One of the interesting phrases that has come out of the Internet era is “spoiler alert.” For anyone who isn’t familiar with the phrase, it is used to warn a reader that the content that follows will give away important plot information about a movie, book, show, play, or game. The reason that we warn people about this is because if we know the ending to a story, it changes the way that we view the entire rest of the story. If I read an article and got some “spoilers” on a movie that I hadn’t seen yet, then when I eventually see that movie, I won’t be surprised when that plot twist happens. It takes some of the drama out of these forms of entertainment because it biases the eyes of the reader. You now know what’s going to happen, so all that remains to be seen is how it’s going to play out to get to that point.

In my sophomore English class in high school, one of the books we were assigned to read was The Strange Case of Dr. Jekyll and Mr. Hyde by Robert Louis Stevenson. Even though none of us had read the book before, we all knew the main plot twist to the story. Whether it was the common cultural use of the words Jekyll and Hyde, reading the Cliff Notes ahead of time, or the classic musical episode of the PBS show “Arthur,” there were so many ways for the ending to that book to be “spoiled” for us. But as we discussed the book in class, I discovered that there was one girl in our class who had somehow managed to go through life without hearing that Dr. Jekyll and Mr. Hyde are one in the same. I initially felt sorry for her, because this would mean that she also didn’t learn from everybody’s favorite aardvark that having fun isn’t hard when you’ve got a library card. Then I began to realize that she had a completely different experience reading the book than the rest of us did. The suspense, intrigue and mystery of the novel was there in full for her first read-through of the book.

As much as we may want that suspense, intrigue and mystery in our various forms of entertainment, we really don’t want it in our everyday lives, especially when it comes to the end of our life. Having a big question mark surrounding what happens after we die is not a comforting thing at all. I firmly believe that a “spoiler alert” is just what we need when we’re talking about the end times. When I know the ending to my story, it changes the way that I view everything else. If I know that after I die, I will be in heaven with God and all other believers forever, then that changes the way I view the day-to-day decisions in my life. My focus changes to being about eternal things rather than earthly, temporary things (Colossians 3:2). If I know that a loved one who is dying will soon be in heaven with their Lord by grace through faith, then that changes the way that I mourn their loss.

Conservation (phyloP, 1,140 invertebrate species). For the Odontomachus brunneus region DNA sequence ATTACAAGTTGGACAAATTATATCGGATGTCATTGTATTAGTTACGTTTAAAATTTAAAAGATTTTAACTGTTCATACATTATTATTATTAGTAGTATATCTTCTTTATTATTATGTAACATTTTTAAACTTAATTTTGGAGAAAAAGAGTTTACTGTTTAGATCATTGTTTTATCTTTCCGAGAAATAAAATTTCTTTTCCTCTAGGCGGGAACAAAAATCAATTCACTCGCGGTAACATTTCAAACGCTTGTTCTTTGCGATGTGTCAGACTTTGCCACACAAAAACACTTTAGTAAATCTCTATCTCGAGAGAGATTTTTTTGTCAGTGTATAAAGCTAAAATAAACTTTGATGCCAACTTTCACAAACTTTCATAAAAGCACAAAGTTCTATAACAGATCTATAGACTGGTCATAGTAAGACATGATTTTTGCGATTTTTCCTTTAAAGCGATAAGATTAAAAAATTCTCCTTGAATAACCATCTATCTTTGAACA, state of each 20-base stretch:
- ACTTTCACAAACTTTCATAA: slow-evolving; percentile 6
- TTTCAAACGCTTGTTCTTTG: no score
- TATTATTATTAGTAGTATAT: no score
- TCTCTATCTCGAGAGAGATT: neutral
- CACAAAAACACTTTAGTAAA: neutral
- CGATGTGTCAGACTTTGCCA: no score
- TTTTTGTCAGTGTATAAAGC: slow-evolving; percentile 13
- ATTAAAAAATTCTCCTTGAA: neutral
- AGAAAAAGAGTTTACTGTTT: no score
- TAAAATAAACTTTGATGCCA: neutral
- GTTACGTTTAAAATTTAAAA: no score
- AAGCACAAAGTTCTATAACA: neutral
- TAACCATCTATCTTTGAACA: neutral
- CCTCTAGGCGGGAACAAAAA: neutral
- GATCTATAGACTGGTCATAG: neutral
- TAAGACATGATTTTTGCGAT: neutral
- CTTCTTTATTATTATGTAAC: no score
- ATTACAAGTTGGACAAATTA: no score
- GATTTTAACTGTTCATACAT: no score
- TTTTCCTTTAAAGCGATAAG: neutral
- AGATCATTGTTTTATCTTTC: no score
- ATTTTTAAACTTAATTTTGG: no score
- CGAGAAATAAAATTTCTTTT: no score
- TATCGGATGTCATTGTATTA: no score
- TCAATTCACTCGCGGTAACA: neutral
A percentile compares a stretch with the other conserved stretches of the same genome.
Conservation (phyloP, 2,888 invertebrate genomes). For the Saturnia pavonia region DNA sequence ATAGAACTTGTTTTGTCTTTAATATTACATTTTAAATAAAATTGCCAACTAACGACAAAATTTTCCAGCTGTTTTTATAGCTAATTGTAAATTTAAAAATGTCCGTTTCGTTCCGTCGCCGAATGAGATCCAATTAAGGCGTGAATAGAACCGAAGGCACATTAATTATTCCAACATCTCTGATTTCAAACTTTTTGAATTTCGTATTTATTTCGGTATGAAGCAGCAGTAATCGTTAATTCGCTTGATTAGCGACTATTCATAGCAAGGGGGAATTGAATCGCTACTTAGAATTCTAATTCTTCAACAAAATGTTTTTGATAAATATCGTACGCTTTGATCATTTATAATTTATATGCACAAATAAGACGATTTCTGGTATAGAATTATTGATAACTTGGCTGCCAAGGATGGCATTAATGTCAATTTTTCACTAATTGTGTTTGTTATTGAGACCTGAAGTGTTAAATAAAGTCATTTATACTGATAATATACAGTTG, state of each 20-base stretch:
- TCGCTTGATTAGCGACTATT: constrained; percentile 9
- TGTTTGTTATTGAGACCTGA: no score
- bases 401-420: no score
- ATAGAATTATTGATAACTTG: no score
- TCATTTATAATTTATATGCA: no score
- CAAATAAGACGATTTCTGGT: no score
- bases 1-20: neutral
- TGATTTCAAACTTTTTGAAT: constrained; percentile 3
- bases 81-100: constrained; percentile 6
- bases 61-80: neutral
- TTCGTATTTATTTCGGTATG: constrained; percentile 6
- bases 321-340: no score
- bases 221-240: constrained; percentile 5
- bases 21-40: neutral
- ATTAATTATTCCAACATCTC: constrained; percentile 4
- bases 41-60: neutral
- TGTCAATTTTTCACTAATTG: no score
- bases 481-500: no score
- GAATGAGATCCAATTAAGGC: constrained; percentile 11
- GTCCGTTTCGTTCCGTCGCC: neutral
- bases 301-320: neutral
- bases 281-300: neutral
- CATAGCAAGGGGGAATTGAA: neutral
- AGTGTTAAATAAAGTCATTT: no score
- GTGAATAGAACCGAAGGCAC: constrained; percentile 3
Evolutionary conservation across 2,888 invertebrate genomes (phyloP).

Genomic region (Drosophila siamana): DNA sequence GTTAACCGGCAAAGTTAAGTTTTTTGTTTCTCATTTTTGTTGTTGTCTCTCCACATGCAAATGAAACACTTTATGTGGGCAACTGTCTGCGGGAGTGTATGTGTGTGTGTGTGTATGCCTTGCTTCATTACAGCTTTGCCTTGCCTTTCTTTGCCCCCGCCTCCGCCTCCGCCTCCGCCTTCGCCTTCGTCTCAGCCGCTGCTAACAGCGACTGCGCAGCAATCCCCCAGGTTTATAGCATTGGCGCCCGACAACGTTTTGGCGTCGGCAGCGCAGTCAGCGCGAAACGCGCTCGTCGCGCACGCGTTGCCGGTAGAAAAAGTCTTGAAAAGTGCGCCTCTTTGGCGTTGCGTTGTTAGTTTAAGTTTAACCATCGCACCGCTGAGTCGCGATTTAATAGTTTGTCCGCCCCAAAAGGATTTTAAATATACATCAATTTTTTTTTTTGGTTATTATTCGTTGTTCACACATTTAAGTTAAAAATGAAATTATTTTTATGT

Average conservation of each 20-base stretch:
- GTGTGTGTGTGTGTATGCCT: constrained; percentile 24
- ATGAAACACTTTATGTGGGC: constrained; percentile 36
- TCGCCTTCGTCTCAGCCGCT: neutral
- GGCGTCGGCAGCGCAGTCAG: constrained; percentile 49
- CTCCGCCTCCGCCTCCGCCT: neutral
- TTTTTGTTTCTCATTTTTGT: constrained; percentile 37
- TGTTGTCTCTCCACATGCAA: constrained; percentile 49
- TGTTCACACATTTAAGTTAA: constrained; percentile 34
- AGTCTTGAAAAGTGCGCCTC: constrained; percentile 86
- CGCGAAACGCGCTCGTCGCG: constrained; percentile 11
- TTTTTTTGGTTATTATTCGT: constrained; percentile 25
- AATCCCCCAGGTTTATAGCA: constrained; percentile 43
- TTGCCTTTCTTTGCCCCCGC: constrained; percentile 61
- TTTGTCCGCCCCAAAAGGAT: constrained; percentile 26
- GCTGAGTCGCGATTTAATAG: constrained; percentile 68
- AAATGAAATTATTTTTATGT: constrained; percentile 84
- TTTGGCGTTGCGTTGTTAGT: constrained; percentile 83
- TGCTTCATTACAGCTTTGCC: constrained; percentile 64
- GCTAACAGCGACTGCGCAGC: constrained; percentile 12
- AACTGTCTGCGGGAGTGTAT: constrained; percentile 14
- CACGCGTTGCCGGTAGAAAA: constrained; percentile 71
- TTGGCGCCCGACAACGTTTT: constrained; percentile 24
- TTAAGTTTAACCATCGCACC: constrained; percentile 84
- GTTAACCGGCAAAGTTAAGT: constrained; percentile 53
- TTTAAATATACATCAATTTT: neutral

Our young people don’t need us to just complain with them about the state of their lives or this world. They need us to remind them of the ending of their story. When they mess up and make a big error, they need to hear that Jesus forgives those sins. When they are so focused on chasing after the fame, accolades, and things of this world, they need to be reminded to store up their treasure in heaven, the only place where it will last (Matthew 6:19-20). When they are weighed down by the vast amount of evil that they see in this world, they need to know that, spoiler alert, Jesus wins. In the end, Jesus always wins. His sacrifice prevails, His love endures, His Word alone stands forever.

To those of you who read this and now have the ending to Stevenson’s classic novel spoiled for you, I apologize. While I could fill this with more “I am your father” moments and spoil all sorts of different plots, I am electing not to. Instead, I pray that you will focus on “spoiling” the ending of the story of the lives of the young people that you work with, that their lives would be seen in light of what God has done for them, that they would live in the confident assurance that at the end of the day, Jesus wins. Every time you either see a “spoiler alert” notice or are watching something for the second time, I pray that you will be reminded of the fact that if we know the ending to the story, it changes the way that you see the rest of the story. Then I pray that you will live in light of your end, which is eternal life with Christ, and focus on sharing that spoiler with all those around you. In the end, Jesus wins. Take comfort in that spoiler this day and every day, until the day where He calls you home and that ending is realized.